Broadband pricing in US and Europe falls • The Register

 Broadband pricing in US and Europe falls • The Register

My comments

This article talks of a highly-competitive broadband Internet-service that exists in the US and Europe, with this aided and abetted by the provision of lower-cost prepaid mobile broadband services with generous usage caps and the provision of multiple-play services by the ISPs. In some countries like the UK and France, this would be augmented by telecommunications competition regulations that “have teeth” and the willingness for telecommunications regulators like OFCOM (UK) and ARCEP (France) to enforce these regulations.

In the case of multiple-play (triple-play) services, the ISPs can make up for the low-cost Internet through highly-differentiated telephone and pay-TV packages as well as selling or leasing-out hardware for these services.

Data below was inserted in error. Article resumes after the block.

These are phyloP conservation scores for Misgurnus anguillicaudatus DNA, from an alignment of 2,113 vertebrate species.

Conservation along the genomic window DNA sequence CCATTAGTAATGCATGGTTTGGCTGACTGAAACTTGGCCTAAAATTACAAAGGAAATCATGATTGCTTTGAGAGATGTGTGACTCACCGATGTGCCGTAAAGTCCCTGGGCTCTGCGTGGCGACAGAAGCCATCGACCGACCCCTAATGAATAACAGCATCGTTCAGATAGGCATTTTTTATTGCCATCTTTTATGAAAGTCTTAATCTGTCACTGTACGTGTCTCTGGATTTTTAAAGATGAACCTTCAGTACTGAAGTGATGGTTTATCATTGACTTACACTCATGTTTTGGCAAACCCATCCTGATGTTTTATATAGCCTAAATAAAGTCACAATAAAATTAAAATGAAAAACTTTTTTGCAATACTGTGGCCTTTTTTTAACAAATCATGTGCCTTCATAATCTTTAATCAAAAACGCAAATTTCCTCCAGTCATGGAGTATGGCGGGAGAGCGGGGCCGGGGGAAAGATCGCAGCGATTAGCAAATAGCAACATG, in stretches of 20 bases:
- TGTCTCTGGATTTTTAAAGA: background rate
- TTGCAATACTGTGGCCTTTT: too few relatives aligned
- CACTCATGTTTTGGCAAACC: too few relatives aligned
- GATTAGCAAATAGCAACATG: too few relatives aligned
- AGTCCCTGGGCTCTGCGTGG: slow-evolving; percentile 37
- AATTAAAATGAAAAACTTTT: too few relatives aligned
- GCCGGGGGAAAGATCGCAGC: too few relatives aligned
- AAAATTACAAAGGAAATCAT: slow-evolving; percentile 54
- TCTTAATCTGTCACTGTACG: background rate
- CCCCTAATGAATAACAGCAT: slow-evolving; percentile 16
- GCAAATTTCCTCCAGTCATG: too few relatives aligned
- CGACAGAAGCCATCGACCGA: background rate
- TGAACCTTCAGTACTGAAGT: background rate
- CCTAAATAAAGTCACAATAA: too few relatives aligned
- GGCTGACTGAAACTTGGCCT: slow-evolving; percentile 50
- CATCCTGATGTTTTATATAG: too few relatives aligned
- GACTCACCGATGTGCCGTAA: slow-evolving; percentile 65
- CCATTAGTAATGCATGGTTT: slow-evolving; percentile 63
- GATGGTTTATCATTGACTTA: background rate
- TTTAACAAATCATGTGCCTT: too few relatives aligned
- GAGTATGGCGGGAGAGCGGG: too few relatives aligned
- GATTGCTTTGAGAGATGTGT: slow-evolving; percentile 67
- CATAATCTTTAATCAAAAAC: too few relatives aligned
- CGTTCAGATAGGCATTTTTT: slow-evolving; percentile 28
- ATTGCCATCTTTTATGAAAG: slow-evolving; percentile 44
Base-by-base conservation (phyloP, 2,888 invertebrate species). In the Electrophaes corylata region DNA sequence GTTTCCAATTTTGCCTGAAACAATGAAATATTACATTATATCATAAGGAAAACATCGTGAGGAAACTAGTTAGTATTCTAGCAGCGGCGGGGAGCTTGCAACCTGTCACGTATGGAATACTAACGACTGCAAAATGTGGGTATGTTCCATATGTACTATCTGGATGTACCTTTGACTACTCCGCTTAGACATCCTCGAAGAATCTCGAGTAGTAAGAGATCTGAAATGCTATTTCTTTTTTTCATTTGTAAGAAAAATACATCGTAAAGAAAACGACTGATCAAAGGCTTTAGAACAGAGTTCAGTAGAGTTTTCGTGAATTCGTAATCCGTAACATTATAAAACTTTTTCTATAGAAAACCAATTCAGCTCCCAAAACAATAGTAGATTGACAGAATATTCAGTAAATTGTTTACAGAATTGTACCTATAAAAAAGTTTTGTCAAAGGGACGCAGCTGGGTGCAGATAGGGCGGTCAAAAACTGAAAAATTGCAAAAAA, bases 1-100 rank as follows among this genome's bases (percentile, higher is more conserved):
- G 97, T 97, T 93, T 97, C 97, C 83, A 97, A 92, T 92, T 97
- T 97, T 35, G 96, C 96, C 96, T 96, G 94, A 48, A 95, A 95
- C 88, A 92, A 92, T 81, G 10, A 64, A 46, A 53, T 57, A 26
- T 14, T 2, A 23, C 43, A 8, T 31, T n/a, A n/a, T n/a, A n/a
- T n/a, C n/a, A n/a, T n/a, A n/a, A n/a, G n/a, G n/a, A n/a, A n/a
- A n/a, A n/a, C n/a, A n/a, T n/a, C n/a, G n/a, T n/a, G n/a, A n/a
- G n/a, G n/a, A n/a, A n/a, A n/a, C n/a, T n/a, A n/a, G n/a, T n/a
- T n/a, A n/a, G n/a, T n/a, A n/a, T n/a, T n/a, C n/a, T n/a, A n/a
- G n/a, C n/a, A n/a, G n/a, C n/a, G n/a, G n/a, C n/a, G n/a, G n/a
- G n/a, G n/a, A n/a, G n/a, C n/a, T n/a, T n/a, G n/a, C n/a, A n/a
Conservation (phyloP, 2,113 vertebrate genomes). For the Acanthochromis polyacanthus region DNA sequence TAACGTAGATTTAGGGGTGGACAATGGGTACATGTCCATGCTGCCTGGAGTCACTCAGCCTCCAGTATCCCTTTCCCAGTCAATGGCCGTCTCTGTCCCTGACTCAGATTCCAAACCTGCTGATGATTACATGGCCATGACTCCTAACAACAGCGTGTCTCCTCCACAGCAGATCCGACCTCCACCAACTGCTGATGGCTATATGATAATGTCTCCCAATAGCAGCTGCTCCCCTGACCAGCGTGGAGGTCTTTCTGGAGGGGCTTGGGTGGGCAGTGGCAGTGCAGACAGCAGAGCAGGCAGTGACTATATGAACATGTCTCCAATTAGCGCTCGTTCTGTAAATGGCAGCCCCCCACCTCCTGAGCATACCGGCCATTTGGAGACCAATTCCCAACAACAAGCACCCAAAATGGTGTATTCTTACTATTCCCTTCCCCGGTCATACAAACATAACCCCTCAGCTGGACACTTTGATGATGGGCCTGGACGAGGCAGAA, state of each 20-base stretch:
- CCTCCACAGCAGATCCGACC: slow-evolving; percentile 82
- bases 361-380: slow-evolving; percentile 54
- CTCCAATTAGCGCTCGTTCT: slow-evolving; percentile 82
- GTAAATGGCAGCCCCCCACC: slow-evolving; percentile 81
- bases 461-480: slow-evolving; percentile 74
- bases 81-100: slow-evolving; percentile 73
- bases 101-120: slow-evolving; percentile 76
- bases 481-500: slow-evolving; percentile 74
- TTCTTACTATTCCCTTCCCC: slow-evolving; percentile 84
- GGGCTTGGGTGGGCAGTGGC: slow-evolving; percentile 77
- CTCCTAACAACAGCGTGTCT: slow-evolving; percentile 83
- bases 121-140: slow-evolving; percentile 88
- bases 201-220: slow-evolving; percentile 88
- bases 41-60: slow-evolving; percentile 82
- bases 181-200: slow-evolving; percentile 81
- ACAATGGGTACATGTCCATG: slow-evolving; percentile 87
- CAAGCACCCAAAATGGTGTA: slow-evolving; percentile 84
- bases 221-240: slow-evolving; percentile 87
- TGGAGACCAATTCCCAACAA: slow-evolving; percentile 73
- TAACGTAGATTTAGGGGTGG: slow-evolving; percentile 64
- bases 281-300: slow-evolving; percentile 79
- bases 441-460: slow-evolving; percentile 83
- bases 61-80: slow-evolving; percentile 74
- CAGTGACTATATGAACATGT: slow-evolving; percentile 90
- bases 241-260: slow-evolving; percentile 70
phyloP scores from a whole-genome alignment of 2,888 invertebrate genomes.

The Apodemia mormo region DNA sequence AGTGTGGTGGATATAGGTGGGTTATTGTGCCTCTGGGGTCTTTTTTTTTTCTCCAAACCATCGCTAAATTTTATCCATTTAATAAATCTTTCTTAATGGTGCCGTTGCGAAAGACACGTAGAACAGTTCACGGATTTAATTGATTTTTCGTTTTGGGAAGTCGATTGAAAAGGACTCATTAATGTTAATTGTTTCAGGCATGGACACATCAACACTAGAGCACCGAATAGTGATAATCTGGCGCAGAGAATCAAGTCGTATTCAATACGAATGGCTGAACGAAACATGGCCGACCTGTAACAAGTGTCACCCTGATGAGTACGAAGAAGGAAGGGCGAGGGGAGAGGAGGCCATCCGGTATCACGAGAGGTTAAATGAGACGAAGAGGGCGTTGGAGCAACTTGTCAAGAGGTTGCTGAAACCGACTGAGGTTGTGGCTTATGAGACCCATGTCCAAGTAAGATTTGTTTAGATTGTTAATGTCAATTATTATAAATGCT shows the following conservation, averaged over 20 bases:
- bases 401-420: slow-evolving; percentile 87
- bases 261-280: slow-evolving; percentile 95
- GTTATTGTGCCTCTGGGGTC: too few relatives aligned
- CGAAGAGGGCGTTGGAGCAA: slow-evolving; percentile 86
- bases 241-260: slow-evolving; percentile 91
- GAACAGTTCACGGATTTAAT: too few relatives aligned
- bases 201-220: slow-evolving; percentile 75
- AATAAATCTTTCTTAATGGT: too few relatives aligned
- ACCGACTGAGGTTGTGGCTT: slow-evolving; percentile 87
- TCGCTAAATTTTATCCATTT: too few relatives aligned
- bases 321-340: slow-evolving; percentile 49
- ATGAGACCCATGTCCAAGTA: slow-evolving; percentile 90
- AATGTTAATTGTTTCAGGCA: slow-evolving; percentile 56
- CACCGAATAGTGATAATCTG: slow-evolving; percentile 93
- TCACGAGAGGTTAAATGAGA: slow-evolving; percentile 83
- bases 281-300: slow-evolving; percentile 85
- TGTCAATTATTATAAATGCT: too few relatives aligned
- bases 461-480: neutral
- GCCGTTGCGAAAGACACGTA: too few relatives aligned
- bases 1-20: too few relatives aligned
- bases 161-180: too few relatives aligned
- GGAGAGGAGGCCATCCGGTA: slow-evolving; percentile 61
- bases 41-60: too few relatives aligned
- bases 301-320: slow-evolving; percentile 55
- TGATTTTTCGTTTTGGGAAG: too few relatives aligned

But there are some other factors worth considering here. One would be that the cost of a regular cable or ADSL fixed-line service would be going downhill because most of the countries are rolling out fibre-optic-based “next-generation broadband”. Here, users who are technologically “switched on” would head to these services and the ADSL services would then be freed up and sold to most people who have regular broadband needs at a “dime-a-dozen”. It would then make the “modest-bandwidth” services become less valuable to the ISPs and these would be sold as “entry-level” services while existing customers would be shifted up to the higher-bandwidth services.

In Australia, we are missing out on this because we have a series of problems:

  • The role of the universal telephony service provider is on Telstra’s hands with people who buy Telstra’s discretionary services like Internet or mobile-telephony service bearing the cost of them furnishing this basic requirement through high costs or reduced download quotas.
  • Reduced infrastructure-based competition between mainstream telcos for Internet and mobile-telephony service with some operators charging others a premium to use their infrastructure.
  • Higher costs and reduced international-link competition that also keep the Internet costs high.

At least the broadband issue has been one of the main playing cards in the last Federal election. This could put everyone “on notice” about the providing of cost-effective Internet service across the country.

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